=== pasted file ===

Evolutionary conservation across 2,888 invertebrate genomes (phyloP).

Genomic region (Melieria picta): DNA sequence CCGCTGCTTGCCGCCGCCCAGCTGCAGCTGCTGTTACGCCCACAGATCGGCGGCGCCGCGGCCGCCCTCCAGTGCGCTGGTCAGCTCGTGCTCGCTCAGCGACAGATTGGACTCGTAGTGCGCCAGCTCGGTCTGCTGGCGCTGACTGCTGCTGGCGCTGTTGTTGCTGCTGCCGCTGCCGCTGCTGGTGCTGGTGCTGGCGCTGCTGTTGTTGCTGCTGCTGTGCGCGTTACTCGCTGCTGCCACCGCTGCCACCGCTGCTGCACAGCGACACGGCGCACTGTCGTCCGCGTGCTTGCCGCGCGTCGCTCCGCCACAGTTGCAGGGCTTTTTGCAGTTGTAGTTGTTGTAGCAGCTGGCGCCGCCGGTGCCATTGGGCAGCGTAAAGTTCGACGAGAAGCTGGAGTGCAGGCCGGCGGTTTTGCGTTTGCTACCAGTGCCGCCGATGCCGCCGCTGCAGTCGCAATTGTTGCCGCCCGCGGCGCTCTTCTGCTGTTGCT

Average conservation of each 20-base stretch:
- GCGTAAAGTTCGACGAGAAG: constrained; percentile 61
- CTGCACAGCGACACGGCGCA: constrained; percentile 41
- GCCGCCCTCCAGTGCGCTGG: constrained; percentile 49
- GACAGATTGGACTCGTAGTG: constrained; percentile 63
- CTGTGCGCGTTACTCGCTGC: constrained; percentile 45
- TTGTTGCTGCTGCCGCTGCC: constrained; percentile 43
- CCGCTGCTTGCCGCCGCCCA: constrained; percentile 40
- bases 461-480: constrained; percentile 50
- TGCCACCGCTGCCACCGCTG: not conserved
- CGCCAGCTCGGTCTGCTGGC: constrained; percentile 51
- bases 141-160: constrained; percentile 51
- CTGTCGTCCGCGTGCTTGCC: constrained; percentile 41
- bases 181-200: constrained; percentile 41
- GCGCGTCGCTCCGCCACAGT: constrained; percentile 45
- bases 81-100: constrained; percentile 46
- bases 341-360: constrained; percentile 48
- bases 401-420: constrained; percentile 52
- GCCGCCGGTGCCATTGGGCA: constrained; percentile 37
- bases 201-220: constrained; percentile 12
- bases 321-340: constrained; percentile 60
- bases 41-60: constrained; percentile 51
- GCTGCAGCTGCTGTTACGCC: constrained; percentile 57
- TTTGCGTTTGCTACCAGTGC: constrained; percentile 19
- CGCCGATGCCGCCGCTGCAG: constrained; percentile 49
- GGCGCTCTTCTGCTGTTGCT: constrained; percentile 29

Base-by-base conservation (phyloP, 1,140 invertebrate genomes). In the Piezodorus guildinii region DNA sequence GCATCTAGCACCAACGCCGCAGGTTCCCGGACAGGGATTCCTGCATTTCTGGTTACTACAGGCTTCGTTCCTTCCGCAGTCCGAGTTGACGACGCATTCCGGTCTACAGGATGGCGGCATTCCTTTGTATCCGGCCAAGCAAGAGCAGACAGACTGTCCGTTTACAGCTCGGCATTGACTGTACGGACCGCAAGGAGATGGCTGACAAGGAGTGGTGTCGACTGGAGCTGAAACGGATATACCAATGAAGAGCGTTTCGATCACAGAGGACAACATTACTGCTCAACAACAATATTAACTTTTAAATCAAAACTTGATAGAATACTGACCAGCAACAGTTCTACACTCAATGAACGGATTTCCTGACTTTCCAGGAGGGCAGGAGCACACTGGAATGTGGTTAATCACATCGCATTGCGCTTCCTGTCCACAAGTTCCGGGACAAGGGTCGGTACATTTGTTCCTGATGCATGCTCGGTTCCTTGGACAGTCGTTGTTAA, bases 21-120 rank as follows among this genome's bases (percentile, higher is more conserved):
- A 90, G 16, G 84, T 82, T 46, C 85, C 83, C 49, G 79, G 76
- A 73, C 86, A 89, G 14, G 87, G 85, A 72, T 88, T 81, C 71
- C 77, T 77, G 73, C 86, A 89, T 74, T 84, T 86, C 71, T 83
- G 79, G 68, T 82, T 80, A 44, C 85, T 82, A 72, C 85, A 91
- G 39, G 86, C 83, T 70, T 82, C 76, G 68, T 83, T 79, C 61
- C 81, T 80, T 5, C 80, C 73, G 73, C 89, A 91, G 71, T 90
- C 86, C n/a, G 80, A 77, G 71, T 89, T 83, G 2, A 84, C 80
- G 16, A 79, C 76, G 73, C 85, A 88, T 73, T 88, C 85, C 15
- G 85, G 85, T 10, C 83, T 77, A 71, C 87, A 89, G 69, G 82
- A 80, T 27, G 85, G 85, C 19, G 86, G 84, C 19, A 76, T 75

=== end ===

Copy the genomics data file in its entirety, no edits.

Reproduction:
Evolutionary conservation across 2,888 invertebrate genomes (phyloP).

Genomic region (Melieria picta): DNA sequence CCGCTGCTTGCCGCCGCCCAGCTGCAGCTGCTGTTACGCCCACAGATCGGCGGCGCCGCGGCCGCCCTCCAGTGCGCTGGTCAGCTCGTGCTCGCTCAGCGACAGATTGGACTCGTAGTGCGCCAGCTCGGTCTGCTGGCGCTGACTGCTGCTGGCGCTGTTGTTGCTGCTGCCGCTGCCGCTGCTGGTGCTGGTGCTGGCGCTGCTGTTGTTGCTGCTGCTGTGCGCGTTACTCGCTGCTGCCACCGCTGCCACCGCTGCTGCACAGCGACACGGCGCACTGTCGTCCGCGTGCTTGCCGCGCGTCGCTCCGCCACAGTTGCAGGGCTTTTTGCAGTTGTAGTTGTTGTAGCAGCTGGCGCCGCCGGTGCCATTGGGCAGCGTAAAGTTCGACGAGAAGCTGGAGTGCAGGCCGGCGGTTTTGCGTTTGCTACCAGTGCCGCCGATGCCGCCGCTGCAGTCGCAATTGTTGCCGCCCGCGGCGCTCTTCTGCTGTTGCT

Average conservation of each 20-base stretch:
- GCGTAAAGTTCGACGAGAAG: constrained; percentile 61
- CTGCACAGCGACACGGCGCA: constrained; percentile 41
- GCCGCCCTCCAGTGCGCTGG: constrained; percentile 49
- GACAGATTGGACTCGTAGTG: constrained; percentile 63
- CTGTGCGCGTTACTCGCTGC: constrained; percentile 45
- TTGTTGCTGCTGCCGCTGCC: constrained; percentile 43
- CCGCTGCTTGCCGCCGCCCA: constrained; percentile 40
- bases 461-480: constrained; percentile 50
- TGCCACCGCTGCCACCGCTG: not conserved
- CGCCAGCTCGGTCTGCTGGC: constrained; percentile 51
- bases 141-160: constrained; percentile 51
- CTGTCGTCCGCGTGCTTGCC: constrained; percentile 41
- bases 181-200: constrained; percentile 41
- GCGCGTCGCTCCGCCACAGT: constrained; percentile 45
- bases 81-100: constrained; percentile 46
- bases 341-360: constrained; percentile 48
- bases 401-420: constrained; percentile 52
- GCCGCCGGTGCCATTGGGCA: constrained; percentile 37
- bases 201-220: constrained; percentile 12
- bases 321-340: constrained; percentile 60
- bases 41-60: constrained; percentile 51
- GCTGCAGCTGCTGTTACGCC: constrained; percentile 57
- TTTGCGTTTGCTACCAGTGC: constrained; percentile 19
- CGCCGATGCCGCCGCTGCAG: constrained; percentile 49
- GGCGCTCTTCTGCTGTTGCT: constrained; percentile 29

Base-by-base conservation (phyloP, 1,140 invertebrate genomes). In the Piezodorus guildinii region DNA sequence GCATCTAGCACCAACGCCGCAGGTTCCCGGACAGGGATTCCTGCATTTCTGGTTACTACAGGCTTCGTTCCTTCCGCAGTCCGAGTTGACGACGCATTCCGGTCTACAGGATGGCGGCATTCCTTTGTATCCGGCCAAGCAAGAGCAGACAGACTGTCCGTTTACAGCTCGGCATTGACTGTACGGACCGCAAGGAGATGGCTGACAAGGAGTGGTGTCGACTGGAGCTGAAACGGATATACCAATGAAGAGCGTTTCGATCACAGAGGACAACATTACTGCTCAACAACAATATTAACTTTTAAATCAAAACTTGATAGAATACTGACCAGCAACAGTTCTACACTCAATGAACGGATTTCCTGACTTTCCAGGAGGGCAGGAGCACACTGGAATGTGGTTAATCACATCGCATTGCGCTTCCTGTCCACAAGTTCCGGGACAAGGGTCGGTACATTTGTTCCTGATGCATGCTCGGTTCCTTGGACAGTCGTTGTTAA, bases 21-120 rank as follows among this genome's bases (percentile, higher is more conserved):
- A 90, G 16, G 84, T 82, T 46, C 85, C 83, C 49, G 79, G 76
- A 73, C 86, A 89, G 14, G 87, G 85, A 72, T 88, T 81, C 71
- C 77, T 77, G 73, C 86, A 89, T 74, T 84, T 86, C 71, T 83
- G 79, G 68, T 82, T 80, A 44, C 85, T 82, A 72, C 85, A 91
- G 39, G 86, C 83, T 70, T 82, C 76, G 68, T 83, T 79, C 61
- C 81, T 80, T 5, C 80, C 73, G 73, C 89, A 91, G 71, T 90
- C 86, C n/a, G 80, A 77, G 71, T 89, T 83, G 2, A 84, C 80
- G 16, A 79, C 76, G 73, C 85, A 88, T 73, T 88, C 85, C 15
- G 85, G 85, T 10, C 83, T 77, A 71, C 87, A 89, G 69, G 82
- A 80, T 27, G 85, G 85, C 19, G 86, G 84, C 19, A 76, T 75